Shopping Centers Today

NOV 2018

Shopping Centers Today is the news magazine of the International Council of Shopping Centers (ICSC)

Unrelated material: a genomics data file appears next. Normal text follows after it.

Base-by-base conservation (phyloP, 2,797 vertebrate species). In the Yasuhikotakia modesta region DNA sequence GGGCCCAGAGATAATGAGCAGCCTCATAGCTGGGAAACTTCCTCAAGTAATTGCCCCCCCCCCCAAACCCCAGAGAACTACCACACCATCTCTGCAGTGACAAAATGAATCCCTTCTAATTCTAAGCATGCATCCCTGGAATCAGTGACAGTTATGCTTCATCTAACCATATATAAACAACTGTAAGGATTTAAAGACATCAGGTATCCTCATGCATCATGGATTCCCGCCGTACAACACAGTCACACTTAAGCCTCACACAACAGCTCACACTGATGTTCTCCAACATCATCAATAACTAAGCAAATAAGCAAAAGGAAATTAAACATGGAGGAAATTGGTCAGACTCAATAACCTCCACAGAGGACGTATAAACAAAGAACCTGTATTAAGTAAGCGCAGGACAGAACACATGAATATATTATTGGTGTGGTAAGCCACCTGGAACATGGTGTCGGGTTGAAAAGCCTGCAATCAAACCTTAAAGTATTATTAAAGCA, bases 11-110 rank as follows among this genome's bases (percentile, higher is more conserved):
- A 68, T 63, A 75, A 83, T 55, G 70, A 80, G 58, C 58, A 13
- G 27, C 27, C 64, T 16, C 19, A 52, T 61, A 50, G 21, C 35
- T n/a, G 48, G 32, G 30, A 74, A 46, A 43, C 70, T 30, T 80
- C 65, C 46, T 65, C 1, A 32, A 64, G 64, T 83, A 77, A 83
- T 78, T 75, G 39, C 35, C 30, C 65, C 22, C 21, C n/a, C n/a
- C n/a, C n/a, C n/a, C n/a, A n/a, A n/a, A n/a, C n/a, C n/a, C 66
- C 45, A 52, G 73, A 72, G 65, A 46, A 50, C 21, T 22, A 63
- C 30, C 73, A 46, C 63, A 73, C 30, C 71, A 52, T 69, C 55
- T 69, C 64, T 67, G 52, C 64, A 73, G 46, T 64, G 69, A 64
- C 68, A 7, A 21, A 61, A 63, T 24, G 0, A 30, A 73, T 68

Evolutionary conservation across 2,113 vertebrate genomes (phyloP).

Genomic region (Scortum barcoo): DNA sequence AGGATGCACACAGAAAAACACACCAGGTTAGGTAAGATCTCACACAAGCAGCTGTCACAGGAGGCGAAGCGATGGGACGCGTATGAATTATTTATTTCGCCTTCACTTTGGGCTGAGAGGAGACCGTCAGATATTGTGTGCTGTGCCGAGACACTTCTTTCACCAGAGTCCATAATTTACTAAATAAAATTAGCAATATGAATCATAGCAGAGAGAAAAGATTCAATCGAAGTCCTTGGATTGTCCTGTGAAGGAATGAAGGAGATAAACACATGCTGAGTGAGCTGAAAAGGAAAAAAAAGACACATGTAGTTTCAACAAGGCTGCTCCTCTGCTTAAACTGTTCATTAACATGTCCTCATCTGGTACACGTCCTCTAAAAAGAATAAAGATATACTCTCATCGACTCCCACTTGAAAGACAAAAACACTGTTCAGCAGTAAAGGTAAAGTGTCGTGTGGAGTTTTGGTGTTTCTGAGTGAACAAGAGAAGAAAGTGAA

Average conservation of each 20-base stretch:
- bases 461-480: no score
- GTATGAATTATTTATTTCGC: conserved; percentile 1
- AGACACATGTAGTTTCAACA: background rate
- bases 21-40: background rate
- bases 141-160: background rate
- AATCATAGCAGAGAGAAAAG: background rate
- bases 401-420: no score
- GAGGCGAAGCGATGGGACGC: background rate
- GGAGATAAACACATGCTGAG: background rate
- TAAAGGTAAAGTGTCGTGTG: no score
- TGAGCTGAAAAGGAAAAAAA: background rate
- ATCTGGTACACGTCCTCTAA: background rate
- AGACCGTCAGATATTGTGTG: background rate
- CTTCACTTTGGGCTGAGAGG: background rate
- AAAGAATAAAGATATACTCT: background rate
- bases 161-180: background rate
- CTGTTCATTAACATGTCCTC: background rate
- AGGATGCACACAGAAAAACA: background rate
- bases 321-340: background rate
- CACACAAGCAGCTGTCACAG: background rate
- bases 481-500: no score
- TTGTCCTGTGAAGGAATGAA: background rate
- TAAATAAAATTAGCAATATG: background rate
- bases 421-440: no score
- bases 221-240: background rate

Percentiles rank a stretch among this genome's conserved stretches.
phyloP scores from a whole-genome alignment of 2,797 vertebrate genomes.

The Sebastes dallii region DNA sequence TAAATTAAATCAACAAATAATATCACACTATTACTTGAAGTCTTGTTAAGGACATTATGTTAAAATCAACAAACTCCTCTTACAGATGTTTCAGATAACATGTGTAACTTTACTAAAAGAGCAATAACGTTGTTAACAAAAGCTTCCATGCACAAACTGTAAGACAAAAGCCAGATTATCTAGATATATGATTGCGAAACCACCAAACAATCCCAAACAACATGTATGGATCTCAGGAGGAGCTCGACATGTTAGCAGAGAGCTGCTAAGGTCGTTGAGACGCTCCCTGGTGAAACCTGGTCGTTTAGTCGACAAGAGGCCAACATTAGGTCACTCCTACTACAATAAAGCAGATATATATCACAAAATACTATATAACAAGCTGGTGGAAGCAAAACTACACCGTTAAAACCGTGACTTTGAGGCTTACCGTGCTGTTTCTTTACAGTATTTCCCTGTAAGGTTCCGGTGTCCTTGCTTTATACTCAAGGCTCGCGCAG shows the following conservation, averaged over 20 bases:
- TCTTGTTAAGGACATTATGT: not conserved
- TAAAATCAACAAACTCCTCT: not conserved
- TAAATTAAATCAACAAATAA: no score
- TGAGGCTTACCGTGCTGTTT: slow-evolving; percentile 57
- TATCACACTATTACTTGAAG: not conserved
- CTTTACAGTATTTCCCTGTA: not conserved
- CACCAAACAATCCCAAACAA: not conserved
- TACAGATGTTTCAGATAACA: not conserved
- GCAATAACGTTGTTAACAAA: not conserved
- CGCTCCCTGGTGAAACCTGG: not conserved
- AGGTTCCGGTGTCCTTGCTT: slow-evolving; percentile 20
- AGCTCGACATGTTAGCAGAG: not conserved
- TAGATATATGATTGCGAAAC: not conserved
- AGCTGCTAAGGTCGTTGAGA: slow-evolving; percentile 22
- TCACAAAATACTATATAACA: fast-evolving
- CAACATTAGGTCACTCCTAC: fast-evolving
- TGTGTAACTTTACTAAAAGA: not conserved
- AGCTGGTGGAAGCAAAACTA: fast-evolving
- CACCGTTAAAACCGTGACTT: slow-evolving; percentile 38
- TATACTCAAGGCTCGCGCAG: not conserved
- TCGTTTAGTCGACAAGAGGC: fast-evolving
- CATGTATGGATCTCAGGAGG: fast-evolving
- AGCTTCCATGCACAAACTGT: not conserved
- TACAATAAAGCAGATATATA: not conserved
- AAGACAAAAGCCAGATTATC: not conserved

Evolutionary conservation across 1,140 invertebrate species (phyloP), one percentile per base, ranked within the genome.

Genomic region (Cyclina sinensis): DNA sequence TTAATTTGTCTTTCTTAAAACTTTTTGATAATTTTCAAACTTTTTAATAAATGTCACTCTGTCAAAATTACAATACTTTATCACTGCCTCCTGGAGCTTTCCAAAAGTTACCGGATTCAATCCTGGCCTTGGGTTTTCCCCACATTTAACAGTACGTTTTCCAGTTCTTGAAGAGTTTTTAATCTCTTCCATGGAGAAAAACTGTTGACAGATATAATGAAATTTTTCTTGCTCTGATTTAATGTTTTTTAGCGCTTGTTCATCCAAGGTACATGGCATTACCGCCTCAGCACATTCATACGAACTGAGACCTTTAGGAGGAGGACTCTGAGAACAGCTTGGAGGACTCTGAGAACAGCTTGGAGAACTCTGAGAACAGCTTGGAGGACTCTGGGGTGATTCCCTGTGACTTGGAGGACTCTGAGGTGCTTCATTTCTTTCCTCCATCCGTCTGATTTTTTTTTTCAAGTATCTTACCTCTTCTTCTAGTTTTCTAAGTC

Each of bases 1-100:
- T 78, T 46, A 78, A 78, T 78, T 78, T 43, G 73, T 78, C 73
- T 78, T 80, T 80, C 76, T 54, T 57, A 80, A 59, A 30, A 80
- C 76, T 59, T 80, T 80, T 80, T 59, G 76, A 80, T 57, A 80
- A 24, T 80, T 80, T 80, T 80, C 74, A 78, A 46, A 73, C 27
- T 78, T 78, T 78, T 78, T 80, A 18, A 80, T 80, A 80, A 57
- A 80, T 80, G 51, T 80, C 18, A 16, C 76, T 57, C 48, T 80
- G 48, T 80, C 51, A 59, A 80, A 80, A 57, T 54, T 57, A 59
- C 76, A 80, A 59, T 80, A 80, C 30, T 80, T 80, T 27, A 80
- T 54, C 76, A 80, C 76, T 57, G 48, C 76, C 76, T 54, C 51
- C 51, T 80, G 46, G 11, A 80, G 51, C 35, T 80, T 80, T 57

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44 S C T / N O V E M B E R 2 0 1 8 W hen a major retailer tasked Neill Kelly with selling a portfolio of stores, Kelly turned to the online-auc- tion process as a means to meet that client's time-sensitive needs. "We achieved a great outcome for our client, and the auction process worked," said Kelly, a•CBRE senior vice president. Auctions may tend to•draw associa- tions with the sale of distressed and/or foreclosed property, but they are becom- ing a common tool for the disposition of thriving proper- ties too.• "We have gotten away from the word 'auction,'" said Robert Drury, a senior vice president in the commercial division of Ten-X, one of the largest online-auction plat- forms focused on commercial real estate. The firm has sold some $20 billion worth of these assets since its founding in 2009. "We call them live-bid events now, just because, for what- ever reason, in real estate there has been a stigma historically with the word 'auction,' that the properties are distressed or they are vacant grocery-store boxes in very small towns across the country. Actually, we are selling stabilized, high-quality, well-located, core market assets." As a measure of the growth of commercial property auctions, Drury notes that•70 percent of the buyers on the Ten-X platform are first-time participants. "We are bring- ing a whole new group of buyers to the market that may or may not have been participating before," he said. The buyer pool may include participants as disparate as medical professionals and•institutional investors, Drury says. Retail properties, in particular, have proved•most popular. "We have democratized the process of buying real estate, and everybody loves retail," he said. "It is our best-selling asset class." Drury joined Ten-X after being a broker at Marcus & Millichap and running acquisitions and development for California-based•Red Mountain Retail Group. Ten-X has sold about $6 billion of retail property since 2009. The sellers cover a wide spec- trum too, including institutions, retailers,•local or regional shop- ping centers•and REITs. "We call it overcoming the 'A' word," said Fontana Fitzwilson, an executive vice president at Tulsa, Okla.–based•Williams & Williams Real Estate Auctions. "Auction is becoming more mainstream. Sellers are now discovering that this market- ing method actually works. What we bring to the table is explaining the benefits of auction to our sellers and that auction doesn't mean 'fire sale.' What auction means is that you have made a strategic decision to have a time-definite real estate transaction, for whatever reason. Auction flips the traditional process on its head; all due diligence is done on the front end, not the back —•it is a bidding process, not a bidding-down process." Williams & Williams has had a strategic alliance with JLL for about four years. "Many of their clients have chal- lenging, tough-to-sell assets, or they may have time-specific needs that are just difficult to satisfy in the traditional sales process," Fitzwilson said. "The goal of auction always is to turn challenging situations into closed transactions, positive experiences for the clients•and revenue for the brokers, so it has its place."•In August the company worked with JLL to sell its sixth portfolio of KeyBank facilities, including sites at shopping centers. "This is a perfect example of where auc- tion works well, because these properties had identity crises — they had vaults in them," said Fitzwilson. "They were good retail locations, but they were deed-restricted. So we We call them live-bid events — ROBERT DRURY, SENIOR VICE PRESIDENT, TEN-X Fontana Fitzwilson

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